We wrote a computer game to teach math, the Rocket Scientist and I, with some help from my friends, and now we are testing it on the Spirit Lake Dakota Nation.
As for what I am doing here, in very brief, in this country how well you do in math is determined by how much money your parents make. Children who attend schools in communities with wealthy families do vastly better than kids in schools in low income communities. If you don't do well in math, you aren't going to get very far in your education, so poor kids grow up to be poor adults.
We are going to change that.
Of course, people have been trying and failing for years. Who do we think we are?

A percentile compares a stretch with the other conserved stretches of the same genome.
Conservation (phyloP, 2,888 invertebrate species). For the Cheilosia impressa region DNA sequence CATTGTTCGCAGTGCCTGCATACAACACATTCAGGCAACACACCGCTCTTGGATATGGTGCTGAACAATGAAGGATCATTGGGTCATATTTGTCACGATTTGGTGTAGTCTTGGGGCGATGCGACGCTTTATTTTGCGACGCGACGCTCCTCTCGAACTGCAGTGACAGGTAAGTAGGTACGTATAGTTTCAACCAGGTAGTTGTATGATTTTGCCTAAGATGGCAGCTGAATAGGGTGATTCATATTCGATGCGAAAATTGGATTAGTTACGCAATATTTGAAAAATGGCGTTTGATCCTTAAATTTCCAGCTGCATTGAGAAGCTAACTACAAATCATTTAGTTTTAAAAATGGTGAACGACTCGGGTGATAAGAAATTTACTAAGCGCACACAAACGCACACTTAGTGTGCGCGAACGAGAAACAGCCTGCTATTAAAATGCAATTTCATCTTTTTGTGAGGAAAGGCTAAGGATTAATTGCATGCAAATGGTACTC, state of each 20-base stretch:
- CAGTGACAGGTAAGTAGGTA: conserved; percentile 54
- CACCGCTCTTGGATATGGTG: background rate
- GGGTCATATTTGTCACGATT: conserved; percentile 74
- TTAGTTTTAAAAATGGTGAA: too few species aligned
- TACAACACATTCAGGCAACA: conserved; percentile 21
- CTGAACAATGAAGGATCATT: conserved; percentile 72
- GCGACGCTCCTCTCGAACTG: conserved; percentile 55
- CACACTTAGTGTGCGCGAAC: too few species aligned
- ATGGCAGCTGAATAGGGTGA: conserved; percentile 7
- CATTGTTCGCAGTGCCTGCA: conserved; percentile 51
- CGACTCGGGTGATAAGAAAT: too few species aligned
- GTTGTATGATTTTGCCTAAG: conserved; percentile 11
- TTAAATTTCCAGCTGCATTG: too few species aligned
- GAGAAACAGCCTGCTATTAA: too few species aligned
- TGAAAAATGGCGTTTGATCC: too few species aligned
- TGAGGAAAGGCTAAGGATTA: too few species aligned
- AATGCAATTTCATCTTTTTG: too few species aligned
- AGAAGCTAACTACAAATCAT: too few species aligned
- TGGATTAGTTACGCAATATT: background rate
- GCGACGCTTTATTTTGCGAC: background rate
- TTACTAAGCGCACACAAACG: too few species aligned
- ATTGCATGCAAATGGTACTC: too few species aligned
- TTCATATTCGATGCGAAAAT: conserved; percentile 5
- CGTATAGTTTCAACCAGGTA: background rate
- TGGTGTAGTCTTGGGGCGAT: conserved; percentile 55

It reminds me of when I was on the world team in 1984. We were all going around saying our goals in some team building exercise and I said,
"I am going to be best on the planet on November 11th."
One of my teammates called me conceited, hissing, "Who does she think she is?" and another asked politely why I thought I could be the first American to ever win a gold medal. I told her,
"Somebody's got to win. Why not me?"
Thinking one small company can change the opportunities disadvantaged children have to succeed is unrealistic.
Fortunately, I've had practice achieving completely unrealistic goals.
If you are interested in start-up lessons for martial arts you might like this post, too.